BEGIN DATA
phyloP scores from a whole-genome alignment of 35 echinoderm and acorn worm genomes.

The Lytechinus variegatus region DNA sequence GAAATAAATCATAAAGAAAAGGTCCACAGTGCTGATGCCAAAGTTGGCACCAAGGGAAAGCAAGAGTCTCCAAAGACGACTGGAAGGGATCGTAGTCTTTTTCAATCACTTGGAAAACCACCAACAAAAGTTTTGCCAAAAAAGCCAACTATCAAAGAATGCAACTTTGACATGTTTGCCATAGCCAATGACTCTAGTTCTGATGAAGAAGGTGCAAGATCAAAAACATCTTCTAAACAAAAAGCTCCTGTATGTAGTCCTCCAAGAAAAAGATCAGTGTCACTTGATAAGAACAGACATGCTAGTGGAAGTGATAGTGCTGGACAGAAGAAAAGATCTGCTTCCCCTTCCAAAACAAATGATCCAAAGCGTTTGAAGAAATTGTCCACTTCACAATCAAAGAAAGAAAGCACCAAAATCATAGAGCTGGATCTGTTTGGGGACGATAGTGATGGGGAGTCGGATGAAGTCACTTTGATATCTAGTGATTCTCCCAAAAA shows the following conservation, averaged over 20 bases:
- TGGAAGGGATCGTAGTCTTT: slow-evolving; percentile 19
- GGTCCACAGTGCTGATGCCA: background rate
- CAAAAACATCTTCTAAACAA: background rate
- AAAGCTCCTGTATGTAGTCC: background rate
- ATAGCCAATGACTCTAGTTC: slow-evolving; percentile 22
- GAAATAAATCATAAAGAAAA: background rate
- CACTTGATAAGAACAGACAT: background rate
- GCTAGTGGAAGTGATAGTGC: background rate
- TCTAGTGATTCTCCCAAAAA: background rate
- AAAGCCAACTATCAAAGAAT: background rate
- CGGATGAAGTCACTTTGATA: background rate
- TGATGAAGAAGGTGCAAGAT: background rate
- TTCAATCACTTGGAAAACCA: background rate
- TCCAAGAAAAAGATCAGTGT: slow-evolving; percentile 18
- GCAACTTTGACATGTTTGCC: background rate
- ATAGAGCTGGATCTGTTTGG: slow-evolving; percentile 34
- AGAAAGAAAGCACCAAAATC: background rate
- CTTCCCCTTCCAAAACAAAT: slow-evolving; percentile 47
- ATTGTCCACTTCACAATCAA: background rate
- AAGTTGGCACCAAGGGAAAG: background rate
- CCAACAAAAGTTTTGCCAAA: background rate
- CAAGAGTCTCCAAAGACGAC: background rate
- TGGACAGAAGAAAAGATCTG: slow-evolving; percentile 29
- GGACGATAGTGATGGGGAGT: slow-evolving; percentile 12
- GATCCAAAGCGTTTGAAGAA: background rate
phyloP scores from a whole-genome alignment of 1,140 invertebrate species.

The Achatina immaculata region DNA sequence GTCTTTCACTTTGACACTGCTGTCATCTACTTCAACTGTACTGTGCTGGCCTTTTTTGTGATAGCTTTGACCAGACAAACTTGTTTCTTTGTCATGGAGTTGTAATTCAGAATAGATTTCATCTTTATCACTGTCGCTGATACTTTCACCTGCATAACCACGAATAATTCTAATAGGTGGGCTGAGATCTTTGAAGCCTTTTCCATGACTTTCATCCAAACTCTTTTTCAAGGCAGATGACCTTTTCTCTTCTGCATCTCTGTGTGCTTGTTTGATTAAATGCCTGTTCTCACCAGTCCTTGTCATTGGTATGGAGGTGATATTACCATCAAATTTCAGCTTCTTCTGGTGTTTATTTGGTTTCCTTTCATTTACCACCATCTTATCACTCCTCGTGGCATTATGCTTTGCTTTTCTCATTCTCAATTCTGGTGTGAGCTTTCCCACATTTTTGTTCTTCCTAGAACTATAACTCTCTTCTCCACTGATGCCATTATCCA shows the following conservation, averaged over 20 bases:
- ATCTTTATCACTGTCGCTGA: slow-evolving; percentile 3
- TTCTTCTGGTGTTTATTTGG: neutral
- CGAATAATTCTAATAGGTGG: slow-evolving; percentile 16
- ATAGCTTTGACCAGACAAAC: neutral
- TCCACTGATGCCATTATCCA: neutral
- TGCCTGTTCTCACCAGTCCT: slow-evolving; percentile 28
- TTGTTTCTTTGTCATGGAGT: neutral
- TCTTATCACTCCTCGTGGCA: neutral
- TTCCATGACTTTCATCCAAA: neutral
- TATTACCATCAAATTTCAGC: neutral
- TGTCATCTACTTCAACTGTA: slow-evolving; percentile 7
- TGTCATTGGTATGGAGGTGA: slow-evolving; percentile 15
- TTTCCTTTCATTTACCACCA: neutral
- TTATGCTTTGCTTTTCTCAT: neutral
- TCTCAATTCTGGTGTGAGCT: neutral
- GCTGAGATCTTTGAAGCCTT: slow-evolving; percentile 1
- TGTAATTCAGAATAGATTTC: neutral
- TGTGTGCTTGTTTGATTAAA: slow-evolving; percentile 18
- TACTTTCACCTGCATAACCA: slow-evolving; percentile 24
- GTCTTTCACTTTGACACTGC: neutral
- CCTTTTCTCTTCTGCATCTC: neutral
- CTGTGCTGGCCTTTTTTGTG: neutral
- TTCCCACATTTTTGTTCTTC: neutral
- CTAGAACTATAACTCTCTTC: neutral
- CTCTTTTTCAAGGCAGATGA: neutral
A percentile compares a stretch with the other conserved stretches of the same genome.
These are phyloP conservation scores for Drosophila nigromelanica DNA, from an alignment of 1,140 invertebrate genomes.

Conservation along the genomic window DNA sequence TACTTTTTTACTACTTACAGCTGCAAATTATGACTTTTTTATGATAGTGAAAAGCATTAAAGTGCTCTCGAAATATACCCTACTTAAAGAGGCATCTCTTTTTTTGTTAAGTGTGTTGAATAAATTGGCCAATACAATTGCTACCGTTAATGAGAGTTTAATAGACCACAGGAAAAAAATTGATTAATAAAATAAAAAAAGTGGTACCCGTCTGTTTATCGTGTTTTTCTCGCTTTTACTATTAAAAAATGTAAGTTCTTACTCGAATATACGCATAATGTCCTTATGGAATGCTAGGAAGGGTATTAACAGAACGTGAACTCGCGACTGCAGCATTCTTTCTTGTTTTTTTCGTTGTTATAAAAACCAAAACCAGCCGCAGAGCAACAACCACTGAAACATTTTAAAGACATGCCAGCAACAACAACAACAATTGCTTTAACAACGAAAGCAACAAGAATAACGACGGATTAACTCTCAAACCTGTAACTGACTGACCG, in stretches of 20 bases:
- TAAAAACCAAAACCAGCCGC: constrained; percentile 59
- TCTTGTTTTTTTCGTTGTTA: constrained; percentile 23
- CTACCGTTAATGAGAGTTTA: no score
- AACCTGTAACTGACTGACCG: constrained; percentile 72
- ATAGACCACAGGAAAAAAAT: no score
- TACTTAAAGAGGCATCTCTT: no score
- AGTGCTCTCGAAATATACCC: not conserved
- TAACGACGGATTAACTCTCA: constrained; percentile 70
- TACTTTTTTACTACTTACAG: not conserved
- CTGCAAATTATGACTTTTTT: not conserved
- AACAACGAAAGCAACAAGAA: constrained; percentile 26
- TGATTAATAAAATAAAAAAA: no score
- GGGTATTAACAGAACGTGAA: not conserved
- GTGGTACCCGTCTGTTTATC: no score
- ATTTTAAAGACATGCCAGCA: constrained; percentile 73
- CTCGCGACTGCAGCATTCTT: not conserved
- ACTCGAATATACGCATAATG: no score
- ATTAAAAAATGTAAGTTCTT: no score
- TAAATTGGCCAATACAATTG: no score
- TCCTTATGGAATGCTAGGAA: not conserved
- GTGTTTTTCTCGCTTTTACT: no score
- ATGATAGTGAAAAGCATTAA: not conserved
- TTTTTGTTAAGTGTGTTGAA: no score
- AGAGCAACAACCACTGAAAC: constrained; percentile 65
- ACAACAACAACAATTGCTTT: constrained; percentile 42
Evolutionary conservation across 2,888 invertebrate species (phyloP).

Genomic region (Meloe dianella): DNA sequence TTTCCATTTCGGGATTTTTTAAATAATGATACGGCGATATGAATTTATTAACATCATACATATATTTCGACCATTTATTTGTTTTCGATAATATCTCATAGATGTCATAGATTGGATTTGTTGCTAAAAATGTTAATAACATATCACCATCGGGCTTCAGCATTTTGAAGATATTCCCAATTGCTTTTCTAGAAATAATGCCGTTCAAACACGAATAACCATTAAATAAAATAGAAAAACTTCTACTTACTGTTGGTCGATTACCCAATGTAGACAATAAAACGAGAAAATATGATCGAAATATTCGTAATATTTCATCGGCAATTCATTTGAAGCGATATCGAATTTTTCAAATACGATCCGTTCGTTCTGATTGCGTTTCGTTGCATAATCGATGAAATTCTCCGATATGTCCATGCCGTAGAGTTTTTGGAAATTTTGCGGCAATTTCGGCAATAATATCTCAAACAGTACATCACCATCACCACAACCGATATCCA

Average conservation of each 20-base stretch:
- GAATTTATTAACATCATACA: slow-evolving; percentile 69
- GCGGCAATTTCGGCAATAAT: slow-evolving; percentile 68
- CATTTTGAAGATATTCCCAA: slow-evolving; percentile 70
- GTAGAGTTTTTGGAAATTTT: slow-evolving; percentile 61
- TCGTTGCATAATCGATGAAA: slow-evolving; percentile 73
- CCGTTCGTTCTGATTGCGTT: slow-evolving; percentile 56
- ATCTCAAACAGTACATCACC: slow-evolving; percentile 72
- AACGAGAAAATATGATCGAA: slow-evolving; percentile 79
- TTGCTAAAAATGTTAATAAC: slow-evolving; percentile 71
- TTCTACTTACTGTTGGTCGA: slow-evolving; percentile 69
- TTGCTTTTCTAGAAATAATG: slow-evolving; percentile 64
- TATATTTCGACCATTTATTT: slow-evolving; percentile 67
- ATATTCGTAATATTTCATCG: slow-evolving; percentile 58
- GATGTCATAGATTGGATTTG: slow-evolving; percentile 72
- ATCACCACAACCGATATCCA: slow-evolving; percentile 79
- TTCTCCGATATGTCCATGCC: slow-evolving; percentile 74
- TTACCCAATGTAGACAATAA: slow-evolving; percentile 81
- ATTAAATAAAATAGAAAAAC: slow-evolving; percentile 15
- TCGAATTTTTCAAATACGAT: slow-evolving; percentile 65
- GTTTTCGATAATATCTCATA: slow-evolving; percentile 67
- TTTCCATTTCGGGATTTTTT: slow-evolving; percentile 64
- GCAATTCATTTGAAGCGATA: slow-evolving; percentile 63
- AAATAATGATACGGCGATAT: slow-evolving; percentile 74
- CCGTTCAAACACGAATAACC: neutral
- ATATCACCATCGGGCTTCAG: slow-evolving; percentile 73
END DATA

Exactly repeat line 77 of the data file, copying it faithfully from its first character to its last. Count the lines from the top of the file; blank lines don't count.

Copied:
- TCCTTATGGAATGCTAGGAA: not conserved